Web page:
Mario Small: Defining policy through evidence not preconceptions
University of Chicago Sociology Professor Mario Small discusses the changes in attitudes toward poverty in the last thirty years and how important it is to approach the study of culture and poverty through quantitative research as well as getting out into the field. “Once you are on the ground, you realize that your preconceptions are shaping your questions, whereas the reality is telling you something else,” he pointed out in an interview with Stephanie Marudas, discussing the May 210 volume of The Annals, Reconsidering Culture and Poverty.
Stephanie Marudas: Why do this volume? Why does culture matter for poverty?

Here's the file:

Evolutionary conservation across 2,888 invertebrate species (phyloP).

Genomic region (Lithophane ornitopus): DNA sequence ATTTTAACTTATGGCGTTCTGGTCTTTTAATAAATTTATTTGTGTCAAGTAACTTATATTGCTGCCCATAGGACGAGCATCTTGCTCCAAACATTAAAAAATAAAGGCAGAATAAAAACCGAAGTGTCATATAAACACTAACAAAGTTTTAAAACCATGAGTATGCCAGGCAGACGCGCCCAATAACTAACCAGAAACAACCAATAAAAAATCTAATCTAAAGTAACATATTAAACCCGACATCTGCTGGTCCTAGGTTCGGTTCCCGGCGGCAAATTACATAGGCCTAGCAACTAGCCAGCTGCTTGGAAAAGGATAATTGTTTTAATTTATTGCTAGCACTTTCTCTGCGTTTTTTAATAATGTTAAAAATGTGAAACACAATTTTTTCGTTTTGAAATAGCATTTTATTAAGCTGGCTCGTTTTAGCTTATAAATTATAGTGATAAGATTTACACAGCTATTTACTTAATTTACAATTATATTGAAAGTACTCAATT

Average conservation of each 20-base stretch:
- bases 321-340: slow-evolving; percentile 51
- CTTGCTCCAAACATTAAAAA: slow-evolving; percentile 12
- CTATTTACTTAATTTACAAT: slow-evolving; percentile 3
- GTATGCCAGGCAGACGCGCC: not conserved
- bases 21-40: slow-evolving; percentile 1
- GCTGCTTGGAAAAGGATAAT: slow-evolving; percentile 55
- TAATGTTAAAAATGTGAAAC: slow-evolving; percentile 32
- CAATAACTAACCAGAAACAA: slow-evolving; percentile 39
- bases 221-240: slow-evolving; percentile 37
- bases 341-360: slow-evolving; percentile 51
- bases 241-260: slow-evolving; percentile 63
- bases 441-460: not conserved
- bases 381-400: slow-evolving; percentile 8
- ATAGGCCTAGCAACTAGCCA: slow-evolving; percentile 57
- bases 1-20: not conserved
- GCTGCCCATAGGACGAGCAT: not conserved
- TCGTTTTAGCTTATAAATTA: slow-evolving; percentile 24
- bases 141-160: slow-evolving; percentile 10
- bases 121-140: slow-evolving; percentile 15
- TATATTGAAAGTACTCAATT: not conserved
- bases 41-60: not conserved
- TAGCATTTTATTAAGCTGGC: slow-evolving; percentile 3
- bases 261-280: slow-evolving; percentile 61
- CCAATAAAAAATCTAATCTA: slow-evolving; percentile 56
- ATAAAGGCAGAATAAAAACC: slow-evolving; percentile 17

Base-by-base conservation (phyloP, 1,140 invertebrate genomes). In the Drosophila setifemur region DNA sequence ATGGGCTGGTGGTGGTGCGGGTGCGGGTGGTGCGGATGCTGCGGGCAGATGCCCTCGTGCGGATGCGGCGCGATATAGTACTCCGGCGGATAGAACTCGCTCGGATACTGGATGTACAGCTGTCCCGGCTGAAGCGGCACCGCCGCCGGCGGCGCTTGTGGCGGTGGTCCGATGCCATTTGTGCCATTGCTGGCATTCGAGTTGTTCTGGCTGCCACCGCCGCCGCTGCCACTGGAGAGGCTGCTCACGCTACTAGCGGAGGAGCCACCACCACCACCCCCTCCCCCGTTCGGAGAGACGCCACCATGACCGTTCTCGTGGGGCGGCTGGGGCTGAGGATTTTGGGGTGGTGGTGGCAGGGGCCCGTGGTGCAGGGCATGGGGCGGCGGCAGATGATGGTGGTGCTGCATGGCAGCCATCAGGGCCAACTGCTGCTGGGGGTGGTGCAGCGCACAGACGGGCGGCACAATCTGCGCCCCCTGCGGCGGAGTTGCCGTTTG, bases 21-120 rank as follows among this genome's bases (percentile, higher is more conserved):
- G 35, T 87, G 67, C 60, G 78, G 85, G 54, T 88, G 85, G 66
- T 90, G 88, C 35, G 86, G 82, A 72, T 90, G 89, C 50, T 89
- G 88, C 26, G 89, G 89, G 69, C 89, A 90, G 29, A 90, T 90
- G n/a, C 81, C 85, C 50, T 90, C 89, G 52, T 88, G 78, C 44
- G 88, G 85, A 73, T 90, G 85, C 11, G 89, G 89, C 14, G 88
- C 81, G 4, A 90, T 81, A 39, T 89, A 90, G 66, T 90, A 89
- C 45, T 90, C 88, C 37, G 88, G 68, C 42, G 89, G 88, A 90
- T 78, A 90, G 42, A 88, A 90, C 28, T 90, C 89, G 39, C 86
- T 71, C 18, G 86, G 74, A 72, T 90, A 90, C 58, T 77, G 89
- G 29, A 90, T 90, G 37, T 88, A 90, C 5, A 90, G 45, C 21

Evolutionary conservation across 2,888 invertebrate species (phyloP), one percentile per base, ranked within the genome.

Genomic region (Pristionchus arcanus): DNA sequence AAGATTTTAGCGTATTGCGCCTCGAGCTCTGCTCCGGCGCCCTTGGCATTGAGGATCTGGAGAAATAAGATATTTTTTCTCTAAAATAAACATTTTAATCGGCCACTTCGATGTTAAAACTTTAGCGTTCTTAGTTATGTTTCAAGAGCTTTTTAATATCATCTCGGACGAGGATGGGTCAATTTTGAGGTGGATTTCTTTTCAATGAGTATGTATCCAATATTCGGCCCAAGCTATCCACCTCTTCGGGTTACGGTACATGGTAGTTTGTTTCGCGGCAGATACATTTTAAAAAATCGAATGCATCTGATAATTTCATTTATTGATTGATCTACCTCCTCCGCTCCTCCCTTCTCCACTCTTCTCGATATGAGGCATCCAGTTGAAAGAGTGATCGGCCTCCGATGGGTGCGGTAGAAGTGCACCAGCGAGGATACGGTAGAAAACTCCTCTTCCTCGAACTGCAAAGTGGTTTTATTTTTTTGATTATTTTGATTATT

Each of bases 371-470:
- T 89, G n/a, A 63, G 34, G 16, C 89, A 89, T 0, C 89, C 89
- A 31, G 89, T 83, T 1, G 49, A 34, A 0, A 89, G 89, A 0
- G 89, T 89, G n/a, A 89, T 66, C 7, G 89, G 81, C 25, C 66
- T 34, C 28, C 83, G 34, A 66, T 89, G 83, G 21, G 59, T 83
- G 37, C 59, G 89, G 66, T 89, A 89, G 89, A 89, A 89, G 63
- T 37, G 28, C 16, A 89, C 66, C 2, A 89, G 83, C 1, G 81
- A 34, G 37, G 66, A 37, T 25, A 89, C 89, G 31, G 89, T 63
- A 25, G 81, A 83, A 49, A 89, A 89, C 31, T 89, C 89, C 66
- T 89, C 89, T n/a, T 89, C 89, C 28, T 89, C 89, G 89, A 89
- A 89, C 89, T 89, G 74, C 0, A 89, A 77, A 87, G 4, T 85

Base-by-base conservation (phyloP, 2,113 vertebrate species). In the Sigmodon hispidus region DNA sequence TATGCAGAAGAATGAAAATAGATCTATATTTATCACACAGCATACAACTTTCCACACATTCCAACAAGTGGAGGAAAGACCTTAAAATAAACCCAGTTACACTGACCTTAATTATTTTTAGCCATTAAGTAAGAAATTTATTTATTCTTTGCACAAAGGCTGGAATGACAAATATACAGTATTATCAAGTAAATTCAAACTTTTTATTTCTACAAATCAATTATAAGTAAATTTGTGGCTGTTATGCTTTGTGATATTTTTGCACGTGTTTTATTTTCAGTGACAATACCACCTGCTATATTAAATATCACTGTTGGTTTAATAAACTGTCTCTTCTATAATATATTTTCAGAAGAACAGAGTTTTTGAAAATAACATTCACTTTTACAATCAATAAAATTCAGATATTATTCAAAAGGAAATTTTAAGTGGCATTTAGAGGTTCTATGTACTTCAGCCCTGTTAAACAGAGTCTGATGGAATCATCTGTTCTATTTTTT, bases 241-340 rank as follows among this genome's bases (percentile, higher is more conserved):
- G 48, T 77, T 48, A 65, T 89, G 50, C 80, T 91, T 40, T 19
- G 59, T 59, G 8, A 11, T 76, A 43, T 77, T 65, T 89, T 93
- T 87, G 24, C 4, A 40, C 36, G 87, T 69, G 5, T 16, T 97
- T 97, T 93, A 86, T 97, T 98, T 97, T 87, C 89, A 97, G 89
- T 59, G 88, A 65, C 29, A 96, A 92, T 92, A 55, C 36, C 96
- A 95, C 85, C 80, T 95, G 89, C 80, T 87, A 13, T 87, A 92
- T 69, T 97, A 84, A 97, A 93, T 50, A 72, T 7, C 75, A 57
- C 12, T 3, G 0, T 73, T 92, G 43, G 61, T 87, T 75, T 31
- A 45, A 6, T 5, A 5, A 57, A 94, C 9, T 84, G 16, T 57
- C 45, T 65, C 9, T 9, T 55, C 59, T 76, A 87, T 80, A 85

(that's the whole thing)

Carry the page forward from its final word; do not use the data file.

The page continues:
Mario Small: For a very long time, culture has not really been part of the conversation about poverty in an explicit way. It has been an implicit part of the conversation and it has often been part of the conversation based on very poor or no reading at all sometimes of the evidence—in spite of the fact that quite a bit of work on cultural sociology has been taking place over the last twenty or thirty years, improving on the ideas and refining and building on empirical evidence, and in spite of the fact that when we talk about and think about policy in other realms, economic realms and so on, it is unthinkable to not be pretty heavily informed by the scholarship taking place in the field. I think in the policy world and poverty, the conversation has not been as effective as we think it could have been. I think if you are a scholar, you should care because you want to find out more about why it is that people cope with poverty the way they do. I think that the structural research on poverty has taken us as far as it is going to take us. It does not tell us very much about why different people living in similarly poor conditions cope with it the way they do.